Review Summary: One of the most brilliant, original, and frustrating releases in recent memory.
Ironically, more and more bands that enter the experimental or progressive music scene seem carbon copies of previous innovators. Post rock in particular boasts countless imitators of giants like Godspeed You! Black Emperor, Explosions in the sky, and Sigur Ros, and finding truly unique bands within this sea of plagiarism becomes harder by the day. Despite this, hope is not entirely lost, for every once in awhile a band comes along that truly challenges conventions and remains true to their artistic vision. Pyramids, with the release of their self titled debut, is one of those bands.
From my introduction you might assume Pyramids can be lumped into the post rock category, but this really isn’t true. They may have been influenced by post rock and shoegaze artists like My Bloody Valentine and Loveliescrushing, but they were also influenced in equal proportion by numerous black metal artists and avant garde musicians. The sound of Pyramids really belongs to no genre and it’s a shame they’ve been pigeonholed as post rock or post metal.
Actually describing what Pyramids sounds like is an extremely difficult task. The members have said the music of Pyramids attempts to create a new texture and indeed this album is all about opposing textures working together to create something new. The mix includes calm post rock guitars, intense black metal distortion, beautiful falsetto vocals, screamed vocals, and drums that sound like a steam press, often heard at the same time and yet all sounding distant. Sometimes this strange mix is extremely soothing like on opener “Sleds” and “The Echo of Something Lovely” and sometimes it is horrifying and mysterious like on the closer “1,2,3”. Occasionally the two extremes meet; yielding awe inspiring results on standout track “End Resolve”. The myriad layers of melody and noise are all strung together beautifully by producer James Plotkin and the end product is one of the most meticulously produced albums I have ever heard.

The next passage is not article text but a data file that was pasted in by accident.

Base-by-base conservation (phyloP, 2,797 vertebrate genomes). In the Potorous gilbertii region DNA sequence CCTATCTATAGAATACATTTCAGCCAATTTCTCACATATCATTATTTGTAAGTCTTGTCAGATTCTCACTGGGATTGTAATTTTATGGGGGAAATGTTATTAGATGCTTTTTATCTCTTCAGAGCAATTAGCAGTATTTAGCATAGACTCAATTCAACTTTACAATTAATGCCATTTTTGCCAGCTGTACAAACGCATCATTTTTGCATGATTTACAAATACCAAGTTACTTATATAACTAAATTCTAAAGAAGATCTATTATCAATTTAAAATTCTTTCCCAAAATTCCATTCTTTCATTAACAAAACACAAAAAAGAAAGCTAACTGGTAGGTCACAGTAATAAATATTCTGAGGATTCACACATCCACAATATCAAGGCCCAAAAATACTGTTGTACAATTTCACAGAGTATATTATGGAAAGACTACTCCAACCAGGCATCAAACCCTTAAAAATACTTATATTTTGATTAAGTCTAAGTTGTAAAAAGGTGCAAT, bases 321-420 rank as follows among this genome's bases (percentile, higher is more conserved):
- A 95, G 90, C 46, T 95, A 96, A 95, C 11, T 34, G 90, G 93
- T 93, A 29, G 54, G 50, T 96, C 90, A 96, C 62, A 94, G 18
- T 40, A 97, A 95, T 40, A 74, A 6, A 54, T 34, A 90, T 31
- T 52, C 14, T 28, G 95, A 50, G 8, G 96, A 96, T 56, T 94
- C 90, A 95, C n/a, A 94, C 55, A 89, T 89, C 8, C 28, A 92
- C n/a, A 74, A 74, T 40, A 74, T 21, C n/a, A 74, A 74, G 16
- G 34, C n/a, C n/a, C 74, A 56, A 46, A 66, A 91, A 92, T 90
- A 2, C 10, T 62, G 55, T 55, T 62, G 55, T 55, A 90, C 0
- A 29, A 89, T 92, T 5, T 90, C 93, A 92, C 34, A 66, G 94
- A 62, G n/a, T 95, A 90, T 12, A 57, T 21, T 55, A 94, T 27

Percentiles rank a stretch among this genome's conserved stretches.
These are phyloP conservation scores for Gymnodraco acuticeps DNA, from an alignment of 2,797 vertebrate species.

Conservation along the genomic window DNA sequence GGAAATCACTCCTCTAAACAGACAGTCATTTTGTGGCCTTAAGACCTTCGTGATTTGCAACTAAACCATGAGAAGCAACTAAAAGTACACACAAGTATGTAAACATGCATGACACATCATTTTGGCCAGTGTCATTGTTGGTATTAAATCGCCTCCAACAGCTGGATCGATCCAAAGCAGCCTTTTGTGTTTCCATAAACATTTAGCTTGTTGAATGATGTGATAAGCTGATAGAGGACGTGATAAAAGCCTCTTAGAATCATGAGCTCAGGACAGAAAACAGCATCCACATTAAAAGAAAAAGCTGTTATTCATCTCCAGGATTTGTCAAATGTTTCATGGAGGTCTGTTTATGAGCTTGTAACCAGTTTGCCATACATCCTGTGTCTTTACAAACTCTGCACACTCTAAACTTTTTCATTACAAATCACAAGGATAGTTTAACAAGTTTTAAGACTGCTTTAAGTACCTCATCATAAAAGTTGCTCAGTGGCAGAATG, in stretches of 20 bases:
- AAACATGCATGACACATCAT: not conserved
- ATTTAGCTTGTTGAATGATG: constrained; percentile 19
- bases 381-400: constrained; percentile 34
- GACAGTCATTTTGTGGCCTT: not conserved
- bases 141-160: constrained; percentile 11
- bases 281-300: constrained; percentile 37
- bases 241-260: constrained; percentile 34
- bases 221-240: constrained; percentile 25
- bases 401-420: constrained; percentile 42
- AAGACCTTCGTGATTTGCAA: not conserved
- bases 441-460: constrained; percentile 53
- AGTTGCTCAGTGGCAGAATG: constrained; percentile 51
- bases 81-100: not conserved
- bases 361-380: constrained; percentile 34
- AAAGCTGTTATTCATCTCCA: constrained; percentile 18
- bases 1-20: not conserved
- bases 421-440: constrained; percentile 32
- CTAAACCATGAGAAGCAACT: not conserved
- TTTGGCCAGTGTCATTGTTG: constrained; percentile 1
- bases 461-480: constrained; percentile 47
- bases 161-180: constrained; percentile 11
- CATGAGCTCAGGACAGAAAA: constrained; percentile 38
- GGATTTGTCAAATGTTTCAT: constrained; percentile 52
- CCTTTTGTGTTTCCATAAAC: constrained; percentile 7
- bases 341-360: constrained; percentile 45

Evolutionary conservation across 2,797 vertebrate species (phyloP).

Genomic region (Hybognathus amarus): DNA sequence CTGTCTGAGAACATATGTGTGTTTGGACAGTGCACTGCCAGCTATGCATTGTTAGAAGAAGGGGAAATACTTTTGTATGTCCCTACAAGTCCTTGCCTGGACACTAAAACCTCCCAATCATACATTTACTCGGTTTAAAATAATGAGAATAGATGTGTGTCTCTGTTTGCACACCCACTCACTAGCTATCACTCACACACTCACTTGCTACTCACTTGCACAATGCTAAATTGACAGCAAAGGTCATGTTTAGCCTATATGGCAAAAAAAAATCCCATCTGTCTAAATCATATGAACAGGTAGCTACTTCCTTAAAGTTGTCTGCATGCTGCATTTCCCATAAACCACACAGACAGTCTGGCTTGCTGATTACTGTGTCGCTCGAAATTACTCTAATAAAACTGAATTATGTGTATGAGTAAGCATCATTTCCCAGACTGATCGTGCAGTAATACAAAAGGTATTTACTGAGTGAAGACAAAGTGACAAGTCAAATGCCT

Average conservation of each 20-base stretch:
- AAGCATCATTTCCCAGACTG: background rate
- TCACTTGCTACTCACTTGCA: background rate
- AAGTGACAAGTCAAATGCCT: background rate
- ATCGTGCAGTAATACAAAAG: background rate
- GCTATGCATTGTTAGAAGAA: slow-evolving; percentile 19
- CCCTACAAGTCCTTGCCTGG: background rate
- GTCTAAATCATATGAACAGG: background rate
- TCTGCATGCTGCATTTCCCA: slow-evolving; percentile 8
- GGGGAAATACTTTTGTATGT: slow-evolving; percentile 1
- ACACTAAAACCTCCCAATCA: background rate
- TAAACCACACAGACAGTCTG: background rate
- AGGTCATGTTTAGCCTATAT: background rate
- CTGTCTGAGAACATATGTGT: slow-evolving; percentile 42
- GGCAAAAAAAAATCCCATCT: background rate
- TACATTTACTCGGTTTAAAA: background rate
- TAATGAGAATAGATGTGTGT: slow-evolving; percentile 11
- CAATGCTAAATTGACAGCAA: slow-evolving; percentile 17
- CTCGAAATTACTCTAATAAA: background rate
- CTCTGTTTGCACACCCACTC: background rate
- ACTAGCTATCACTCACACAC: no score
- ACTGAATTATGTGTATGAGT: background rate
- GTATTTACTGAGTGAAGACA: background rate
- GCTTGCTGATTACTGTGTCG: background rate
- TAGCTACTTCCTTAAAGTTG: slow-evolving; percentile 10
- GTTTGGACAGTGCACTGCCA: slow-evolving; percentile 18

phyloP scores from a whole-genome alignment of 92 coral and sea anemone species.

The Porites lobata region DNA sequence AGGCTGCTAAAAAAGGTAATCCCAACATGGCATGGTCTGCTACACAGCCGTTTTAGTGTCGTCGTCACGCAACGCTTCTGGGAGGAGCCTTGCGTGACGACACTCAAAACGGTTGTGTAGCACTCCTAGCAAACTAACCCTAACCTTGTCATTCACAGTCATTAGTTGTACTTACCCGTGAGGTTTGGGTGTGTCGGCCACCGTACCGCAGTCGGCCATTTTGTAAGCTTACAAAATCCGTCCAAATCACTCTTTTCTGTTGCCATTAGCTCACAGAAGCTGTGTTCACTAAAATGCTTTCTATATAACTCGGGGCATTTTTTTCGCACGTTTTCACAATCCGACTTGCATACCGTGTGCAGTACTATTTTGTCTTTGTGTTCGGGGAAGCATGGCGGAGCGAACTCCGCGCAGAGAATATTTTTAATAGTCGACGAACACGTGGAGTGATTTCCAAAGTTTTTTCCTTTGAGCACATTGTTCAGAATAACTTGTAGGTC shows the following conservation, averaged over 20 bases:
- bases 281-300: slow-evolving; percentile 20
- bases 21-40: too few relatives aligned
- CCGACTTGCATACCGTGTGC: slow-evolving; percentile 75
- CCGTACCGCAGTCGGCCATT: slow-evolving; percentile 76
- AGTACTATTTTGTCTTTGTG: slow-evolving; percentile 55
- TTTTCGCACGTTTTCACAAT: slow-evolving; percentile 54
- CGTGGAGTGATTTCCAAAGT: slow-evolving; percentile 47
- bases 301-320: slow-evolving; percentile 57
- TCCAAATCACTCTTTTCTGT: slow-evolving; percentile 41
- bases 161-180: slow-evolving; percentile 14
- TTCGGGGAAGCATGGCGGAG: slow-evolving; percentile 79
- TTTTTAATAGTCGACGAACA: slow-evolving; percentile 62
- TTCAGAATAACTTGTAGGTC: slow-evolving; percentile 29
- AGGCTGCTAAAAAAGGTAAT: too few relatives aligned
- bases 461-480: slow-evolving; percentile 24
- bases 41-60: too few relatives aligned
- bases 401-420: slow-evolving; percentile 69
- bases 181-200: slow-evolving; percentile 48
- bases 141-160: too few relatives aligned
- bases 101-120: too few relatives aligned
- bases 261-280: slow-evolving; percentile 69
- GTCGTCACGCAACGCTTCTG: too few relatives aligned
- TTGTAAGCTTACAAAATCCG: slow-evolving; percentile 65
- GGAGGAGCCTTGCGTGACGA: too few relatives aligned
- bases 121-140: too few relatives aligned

There really is nothing conventional about the album or the band. I mentioned a few standout tracks, but the album really needs to be listened to all the way through. In fact, when I first heard this music it was hard to remember any track in any sort of detail as they all seemed to run together. Listening all the way through is no easy task either, for Pyramids provides no reference point for their art and the result is incredibly dense and noisy and extraordinarily difficult to comprehend. This album requires intense concentration and persistence, even rivaling the great Choirs of the Eye in difficulty, but it will reveal itself in time.
The second disk of this self titled album features remixes of a few songs by some underground legends including Toby Driver (Kayo Dot), Colin Marston(Behold… the arctopus), James Plotkin (Khanate), Jesu, and others. These individuals provide a context for the sound of Pyramids, for they all belong in the same league of innovation. Pyramids have truly created something new with this Hyrdahead release, but above all else, they display an immense amount of promise. It might seem different, but this band has a purpose and a philosophy which they follow to breathtaking results. If Pyramids continues their musical journey, they have the potential to become legends of experimental music.